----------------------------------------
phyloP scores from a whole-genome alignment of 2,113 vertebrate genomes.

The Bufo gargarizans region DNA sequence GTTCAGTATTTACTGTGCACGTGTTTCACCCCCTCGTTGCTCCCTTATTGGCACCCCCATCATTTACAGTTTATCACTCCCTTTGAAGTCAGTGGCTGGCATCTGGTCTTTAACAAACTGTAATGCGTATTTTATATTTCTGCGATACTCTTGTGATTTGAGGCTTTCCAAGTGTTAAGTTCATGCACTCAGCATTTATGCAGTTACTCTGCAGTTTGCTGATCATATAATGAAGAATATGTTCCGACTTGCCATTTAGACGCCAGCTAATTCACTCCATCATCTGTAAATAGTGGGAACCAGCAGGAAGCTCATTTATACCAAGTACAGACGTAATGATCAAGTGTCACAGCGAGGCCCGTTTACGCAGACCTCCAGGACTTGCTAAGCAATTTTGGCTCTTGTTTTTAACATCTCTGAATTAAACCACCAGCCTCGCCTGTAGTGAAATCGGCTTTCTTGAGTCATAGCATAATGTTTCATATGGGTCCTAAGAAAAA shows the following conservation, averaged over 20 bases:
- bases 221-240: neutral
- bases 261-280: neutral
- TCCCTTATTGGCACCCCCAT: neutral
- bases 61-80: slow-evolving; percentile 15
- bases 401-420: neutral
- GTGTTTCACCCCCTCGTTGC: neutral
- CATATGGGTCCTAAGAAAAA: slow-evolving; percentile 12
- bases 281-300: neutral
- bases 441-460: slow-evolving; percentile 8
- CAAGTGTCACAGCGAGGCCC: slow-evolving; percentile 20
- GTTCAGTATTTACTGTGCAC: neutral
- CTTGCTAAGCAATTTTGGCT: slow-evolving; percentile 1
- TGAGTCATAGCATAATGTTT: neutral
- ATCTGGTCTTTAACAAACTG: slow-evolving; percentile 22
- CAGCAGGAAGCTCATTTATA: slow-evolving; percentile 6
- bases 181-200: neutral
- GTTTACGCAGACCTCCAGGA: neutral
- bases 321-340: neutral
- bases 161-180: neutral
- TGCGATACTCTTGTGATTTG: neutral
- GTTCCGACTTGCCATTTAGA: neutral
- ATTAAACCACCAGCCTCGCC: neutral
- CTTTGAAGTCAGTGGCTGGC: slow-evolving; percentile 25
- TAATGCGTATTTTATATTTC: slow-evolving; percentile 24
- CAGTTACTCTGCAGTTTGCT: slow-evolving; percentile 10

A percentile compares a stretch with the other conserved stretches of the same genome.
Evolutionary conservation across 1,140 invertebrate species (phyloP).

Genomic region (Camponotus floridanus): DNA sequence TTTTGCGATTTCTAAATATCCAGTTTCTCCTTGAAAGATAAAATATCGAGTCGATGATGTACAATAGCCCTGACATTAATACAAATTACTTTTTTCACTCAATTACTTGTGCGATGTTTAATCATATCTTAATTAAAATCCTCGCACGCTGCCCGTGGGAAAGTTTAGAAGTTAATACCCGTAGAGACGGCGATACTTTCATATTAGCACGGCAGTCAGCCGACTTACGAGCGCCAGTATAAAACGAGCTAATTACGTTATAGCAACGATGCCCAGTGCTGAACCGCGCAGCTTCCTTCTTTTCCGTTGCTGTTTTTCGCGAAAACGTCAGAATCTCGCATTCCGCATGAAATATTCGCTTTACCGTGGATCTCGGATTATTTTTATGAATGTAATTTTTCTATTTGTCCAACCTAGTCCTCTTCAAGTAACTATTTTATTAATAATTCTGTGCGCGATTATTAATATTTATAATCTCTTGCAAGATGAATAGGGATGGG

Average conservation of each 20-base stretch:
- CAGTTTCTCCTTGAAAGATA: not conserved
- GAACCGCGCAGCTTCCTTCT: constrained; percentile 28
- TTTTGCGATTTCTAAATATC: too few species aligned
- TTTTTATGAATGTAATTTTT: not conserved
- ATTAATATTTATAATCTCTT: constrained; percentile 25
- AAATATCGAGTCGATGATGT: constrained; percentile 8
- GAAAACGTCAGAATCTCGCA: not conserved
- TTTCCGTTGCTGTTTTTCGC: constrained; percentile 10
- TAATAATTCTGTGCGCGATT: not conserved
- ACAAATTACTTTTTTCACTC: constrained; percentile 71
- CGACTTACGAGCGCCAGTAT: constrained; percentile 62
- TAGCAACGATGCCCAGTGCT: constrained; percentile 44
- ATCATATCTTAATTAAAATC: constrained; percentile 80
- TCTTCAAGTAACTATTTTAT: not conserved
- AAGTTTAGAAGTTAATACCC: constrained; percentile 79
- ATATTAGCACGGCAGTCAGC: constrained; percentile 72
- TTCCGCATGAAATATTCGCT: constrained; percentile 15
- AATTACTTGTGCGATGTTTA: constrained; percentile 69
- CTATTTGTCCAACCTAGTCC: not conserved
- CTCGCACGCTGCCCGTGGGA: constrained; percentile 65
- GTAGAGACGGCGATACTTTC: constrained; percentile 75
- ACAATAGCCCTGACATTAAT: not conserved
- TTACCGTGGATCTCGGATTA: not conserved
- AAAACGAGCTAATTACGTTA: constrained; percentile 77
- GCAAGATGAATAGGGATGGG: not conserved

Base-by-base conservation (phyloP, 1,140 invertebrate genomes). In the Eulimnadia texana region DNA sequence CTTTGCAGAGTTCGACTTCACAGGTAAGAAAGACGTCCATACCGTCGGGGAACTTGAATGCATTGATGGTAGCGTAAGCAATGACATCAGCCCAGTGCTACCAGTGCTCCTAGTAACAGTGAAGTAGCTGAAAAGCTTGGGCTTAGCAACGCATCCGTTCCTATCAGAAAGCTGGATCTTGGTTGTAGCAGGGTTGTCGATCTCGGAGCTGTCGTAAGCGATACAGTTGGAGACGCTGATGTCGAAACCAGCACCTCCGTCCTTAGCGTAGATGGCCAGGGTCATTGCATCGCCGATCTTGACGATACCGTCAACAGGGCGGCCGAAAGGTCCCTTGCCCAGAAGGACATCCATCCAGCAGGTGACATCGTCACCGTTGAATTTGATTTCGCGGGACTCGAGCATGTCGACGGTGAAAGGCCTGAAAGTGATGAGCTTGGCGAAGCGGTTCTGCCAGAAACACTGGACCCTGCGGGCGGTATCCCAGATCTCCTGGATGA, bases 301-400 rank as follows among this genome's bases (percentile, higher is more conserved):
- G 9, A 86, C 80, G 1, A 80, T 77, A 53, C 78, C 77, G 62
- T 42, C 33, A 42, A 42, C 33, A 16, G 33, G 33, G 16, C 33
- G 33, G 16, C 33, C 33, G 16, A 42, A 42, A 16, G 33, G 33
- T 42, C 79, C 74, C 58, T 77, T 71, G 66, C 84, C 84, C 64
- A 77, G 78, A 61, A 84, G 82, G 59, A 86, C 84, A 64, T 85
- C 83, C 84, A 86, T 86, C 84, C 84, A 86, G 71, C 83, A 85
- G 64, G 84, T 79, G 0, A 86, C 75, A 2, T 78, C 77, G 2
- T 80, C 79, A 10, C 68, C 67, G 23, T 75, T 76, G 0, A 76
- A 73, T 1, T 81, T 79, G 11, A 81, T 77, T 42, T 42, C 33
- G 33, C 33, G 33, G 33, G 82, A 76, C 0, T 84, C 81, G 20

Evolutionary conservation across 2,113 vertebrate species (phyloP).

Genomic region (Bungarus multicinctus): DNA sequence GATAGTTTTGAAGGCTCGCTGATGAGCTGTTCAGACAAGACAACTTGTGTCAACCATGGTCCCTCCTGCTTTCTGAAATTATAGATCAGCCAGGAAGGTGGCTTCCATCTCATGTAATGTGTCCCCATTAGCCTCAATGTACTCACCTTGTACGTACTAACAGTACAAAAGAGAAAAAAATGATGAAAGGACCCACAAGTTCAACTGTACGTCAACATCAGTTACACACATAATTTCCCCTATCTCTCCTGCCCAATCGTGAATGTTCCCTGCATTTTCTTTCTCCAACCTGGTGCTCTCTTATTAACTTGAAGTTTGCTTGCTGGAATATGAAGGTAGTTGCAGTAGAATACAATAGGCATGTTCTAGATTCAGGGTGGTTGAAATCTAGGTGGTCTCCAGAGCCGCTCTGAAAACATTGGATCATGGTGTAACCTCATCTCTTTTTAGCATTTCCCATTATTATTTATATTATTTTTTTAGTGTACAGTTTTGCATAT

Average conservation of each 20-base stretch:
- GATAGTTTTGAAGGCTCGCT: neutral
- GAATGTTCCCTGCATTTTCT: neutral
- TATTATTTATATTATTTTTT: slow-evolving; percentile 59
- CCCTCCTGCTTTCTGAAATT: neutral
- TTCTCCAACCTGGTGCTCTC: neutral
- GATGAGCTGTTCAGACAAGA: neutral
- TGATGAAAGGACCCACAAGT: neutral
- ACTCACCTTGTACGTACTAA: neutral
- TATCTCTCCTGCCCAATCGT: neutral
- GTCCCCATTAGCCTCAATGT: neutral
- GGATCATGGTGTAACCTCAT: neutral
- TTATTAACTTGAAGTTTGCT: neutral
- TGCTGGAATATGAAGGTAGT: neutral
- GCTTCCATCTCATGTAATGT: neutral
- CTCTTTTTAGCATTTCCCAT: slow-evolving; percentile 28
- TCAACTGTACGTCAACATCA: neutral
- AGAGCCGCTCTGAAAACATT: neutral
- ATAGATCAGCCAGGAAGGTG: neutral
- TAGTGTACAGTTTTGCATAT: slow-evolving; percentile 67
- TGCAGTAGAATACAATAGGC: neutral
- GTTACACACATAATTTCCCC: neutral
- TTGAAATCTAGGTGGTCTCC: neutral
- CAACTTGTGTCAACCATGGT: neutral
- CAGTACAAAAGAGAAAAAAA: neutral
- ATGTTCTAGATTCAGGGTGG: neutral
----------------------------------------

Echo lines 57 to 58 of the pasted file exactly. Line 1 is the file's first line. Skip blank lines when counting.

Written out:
Base-by-base conservation (phyloP, 1,140 invertebrate genomes). In the Eulimnadia texana region DNA sequence CTTTGCAGAGTTCGACTTCACAGGTAAGAAAGACGTCCATACCGTCGGGGAACTTGAATGCATTGATGGTAGCGTAAGCAATGACATCAGCCCAGTGCTACCAGTGCTCCTAGTAACAGTGAAGTAGCTGAAAAGCTTGGGCTTAGCAACGCATCCGTTCCTATCAGAAAGCTGGATCTTGGTTGTAGCAGGGTTGTCGATCTCGGAGCTGTCGTAAGCGATACAGTTGGAGACGCTGATGTCGAAACCAGCACCTCCGTCCTTAGCGTAGATGGCCAGGGTCATTGCATCGCCGATCTTGACGATACCGTCAACAGGGCGGCCGAAAGGTCCCTTGCCCAGAAGGACATCCATCCAGCAGGTGACATCGTCACCGTTGAATTTGATTTCGCGGGACTCGAGCATGTCGACGGTGAAAGGCCTGAAAGTGATGAGCTTGGCGAAGCGGTTCTGCCAGAAACACTGGACCCTGCGGGCGGTATCCCAGATCTCCTGGATGA, bases 301-400 rank as follows among this genome's bases (percentile, higher is more conserved):
- G 9, A 86, C 80, G 1, A 80, T 77, A 53, C 78, C 77, G 62